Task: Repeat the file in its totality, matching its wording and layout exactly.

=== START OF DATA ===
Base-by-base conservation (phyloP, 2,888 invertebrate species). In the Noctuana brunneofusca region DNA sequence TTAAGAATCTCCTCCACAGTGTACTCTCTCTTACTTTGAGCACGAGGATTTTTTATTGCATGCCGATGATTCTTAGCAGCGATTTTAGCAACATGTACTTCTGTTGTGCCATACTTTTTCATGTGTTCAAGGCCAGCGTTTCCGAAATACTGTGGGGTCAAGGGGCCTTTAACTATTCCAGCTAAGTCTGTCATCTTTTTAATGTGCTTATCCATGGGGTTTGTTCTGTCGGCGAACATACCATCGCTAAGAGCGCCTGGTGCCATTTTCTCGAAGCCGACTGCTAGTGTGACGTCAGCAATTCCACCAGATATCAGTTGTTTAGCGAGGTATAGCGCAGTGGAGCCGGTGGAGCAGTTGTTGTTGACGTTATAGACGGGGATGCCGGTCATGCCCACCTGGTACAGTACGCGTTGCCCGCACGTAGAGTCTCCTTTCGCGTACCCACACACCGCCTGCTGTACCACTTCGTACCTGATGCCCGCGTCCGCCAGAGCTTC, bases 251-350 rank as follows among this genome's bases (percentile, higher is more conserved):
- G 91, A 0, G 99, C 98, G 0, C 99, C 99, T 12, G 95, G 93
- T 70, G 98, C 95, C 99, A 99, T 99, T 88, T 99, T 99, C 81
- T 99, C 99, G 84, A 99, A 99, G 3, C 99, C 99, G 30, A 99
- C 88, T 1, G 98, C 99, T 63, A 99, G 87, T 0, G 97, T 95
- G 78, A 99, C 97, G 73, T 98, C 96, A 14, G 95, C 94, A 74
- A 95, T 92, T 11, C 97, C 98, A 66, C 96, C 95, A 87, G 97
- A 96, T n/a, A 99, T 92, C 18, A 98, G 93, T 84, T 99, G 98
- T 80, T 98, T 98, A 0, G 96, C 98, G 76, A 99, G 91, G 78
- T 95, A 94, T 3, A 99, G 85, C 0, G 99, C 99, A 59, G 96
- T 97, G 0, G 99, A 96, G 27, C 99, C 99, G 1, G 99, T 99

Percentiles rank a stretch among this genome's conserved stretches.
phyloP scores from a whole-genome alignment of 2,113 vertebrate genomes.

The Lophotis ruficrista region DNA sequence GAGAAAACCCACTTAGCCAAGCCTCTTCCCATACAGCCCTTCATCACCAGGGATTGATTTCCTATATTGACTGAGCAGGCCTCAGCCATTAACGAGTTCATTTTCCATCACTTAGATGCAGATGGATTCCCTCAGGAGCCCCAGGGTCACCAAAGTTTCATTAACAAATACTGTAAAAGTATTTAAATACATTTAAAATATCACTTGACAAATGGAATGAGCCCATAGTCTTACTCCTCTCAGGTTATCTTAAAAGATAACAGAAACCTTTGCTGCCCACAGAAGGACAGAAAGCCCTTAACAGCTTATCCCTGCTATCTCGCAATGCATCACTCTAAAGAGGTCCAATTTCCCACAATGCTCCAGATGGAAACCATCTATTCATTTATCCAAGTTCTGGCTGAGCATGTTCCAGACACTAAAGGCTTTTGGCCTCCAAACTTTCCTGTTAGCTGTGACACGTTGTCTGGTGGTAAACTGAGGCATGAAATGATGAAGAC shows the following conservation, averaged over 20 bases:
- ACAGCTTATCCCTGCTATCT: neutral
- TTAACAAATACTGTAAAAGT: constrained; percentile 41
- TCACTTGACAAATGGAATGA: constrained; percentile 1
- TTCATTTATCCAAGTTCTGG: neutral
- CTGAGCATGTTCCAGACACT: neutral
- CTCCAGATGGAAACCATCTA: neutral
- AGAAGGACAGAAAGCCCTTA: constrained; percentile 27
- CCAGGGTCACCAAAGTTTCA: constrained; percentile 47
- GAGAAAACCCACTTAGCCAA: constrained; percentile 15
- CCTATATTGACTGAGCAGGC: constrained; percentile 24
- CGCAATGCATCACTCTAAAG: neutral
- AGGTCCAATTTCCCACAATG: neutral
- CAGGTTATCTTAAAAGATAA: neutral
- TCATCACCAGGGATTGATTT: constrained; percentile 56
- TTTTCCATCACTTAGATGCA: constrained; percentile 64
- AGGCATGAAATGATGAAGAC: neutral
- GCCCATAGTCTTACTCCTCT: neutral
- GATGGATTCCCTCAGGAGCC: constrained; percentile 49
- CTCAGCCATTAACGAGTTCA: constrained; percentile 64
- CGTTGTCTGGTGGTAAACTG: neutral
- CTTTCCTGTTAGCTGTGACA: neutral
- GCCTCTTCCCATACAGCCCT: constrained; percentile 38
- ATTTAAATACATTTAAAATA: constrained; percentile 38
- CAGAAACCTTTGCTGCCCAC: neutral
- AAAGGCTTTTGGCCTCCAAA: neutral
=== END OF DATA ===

Base-by-base conservation (phyloP, 2,888 invertebrate species). In the Noctuana brunneofusca region DNA sequence TTAAGAATCTCCTCCACAGTGTACTCTCTCTTACTTTGAGCACGAGGATTTTTTATTGCATGCCGATGATTCTTAGCAGCGATTTTAGCAACATGTACTTCTGTTGTGCCATACTTTTTCATGTGTTCAAGGCCAGCGTTTCCGAAATACTGTGGGGTCAAGGGGCCTTTAACTATTCCAGCTAAGTCTGTCATCTTTTTAATGTGCTTATCCATGGGGTTTGTTCTGTCGGCGAACATACCATCGCTAAGAGCGCCTGGTGCCATTTTCTCGAAGCCGACTGCTAGTGTGACGTCAGCAATTCCACCAGATATCAGTTGTTTAGCGAGGTATAGCGCAGTGGAGCCGGTGGAGCAGTTGTTGTTGACGTTATAGACGGGGATGCCGGTCATGCCCACCTGGTACAGTACGCGTTGCCCGCACGTAGAGTCTCCTTTCGCGTACCCACACACCGCCTGCTGTACCACTTCGTACCTGATGCCCGCGTCCGCCAGAGCTTC, bases 251-350 rank as follows among this genome's bases (percentile, higher is more conserved):
- G 91, A 0, G 99, C 98, G 0, C 99, C 99, T 12, G 95, G 93
- T 70, G 98, C 95, C 99, A 99, T 99, T 88, T 99, T 99, C 81
- T 99, C 99, G 84, A 99, A 99, G 3, C 99, C 99, G 30, A 99
- C 88, T 1, G 98, C 99, T 63, A 99, G 87, T 0, G 97, T 95
- G 78, A 99, C 97, G 73, T 98, C 96, A 14, G 95, C 94, A 74
- A 95, T 92, T 11, C 97, C 98, A 66, C 96, C 95, A 87, G 97
- A 96, T n/a, A 99, T 92, C 18, A 98, G 93, T 84, T 99, G 98
- T 80, T 98, T 98, A 0, G 96, C 98, G 76, A 99, G 91, G 78
- T 95, A 94, T 3, A 99, G 85, C 0, G 99, C 99, A 59, G 96
- T 97, G 0, G 99, A 96, G 27, C 99, C 99, G 1, G 99, T 99

Percentiles rank a stretch among this genome's conserved stretches.
phyloP scores from a whole-genome alignment of 2,113 vertebrate genomes.

The Lophotis ruficrista region DNA sequence GAGAAAACCCACTTAGCCAAGCCTCTTCCCATACAGCCCTTCATCACCAGGGATTGATTTCCTATATTGACTGAGCAGGCCTCAGCCATTAACGAGTTCATTTTCCATCACTTAGATGCAGATGGATTCCCTCAGGAGCCCCAGGGTCACCAAAGTTTCATTAACAAATACTGTAAAAGTATTTAAATACATTTAAAATATCACTTGACAAATGGAATGAGCCCATAGTCTTACTCCTCTCAGGTTATCTTAAAAGATAACAGAAACCTTTGCTGCCCACAGAAGGACAGAAAGCCCTTAACAGCTTATCCCTGCTATCTCGCAATGCATCACTCTAAAGAGGTCCAATTTCCCACAATGCTCCAGATGGAAACCATCTATTCATTTATCCAAGTTCTGGCTGAGCATGTTCCAGACACTAAAGGCTTTTGGCCTCCAAACTTTCCTGTTAGCTGTGACACGTTGTCTGGTGGTAAACTGAGGCATGAAATGATGAAGAC shows the following conservation, averaged over 20 bases:
- ACAGCTTATCCCTGCTATCT: neutral
- TTAACAAATACTGTAAAAGT: constrained; percentile 41
- TCACTTGACAAATGGAATGA: constrained; percentile 1
- TTCATTTATCCAAGTTCTGG: neutral
- CTGAGCATGTTCCAGACACT: neutral
- CTCCAGATGGAAACCATCTA: neutral
- AGAAGGACAGAAAGCCCTTA: constrained; percentile 27
- CCAGGGTCACCAAAGTTTCA: constrained; percentile 47
- GAGAAAACCCACTTAGCCAA: constrained; percentile 15
- CCTATATTGACTGAGCAGGC: constrained; percentile 24
- CGCAATGCATCACTCTAAAG: neutral
- AGGTCCAATTTCCCACAATG: neutral
- CAGGTTATCTTAAAAGATAA: neutral
- TCATCACCAGGGATTGATTT: constrained; percentile 56
- TTTTCCATCACTTAGATGCA: constrained; percentile 64
- AGGCATGAAATGATGAAGAC: neutral
- GCCCATAGTCTTACTCCTCT: neutral
- GATGGATTCCCTCAGGAGCC: constrained; percentile 49
- CTCAGCCATTAACGAGTTCA: constrained; percentile 64
- CGTTGTCTGGTGGTAAACTG: neutral
- CTTTCCTGTTAGCTGTGACA: neutral
- GCCTCTTCCCATACAGCCCT: constrained; percentile 38
- ATTTAAATACATTTAAAATA: constrained; percentile 38
- CAGAAACCTTTGCTGCCCAC: neutral
- AAAGGCTTTTGGCCTCCAAA: neutral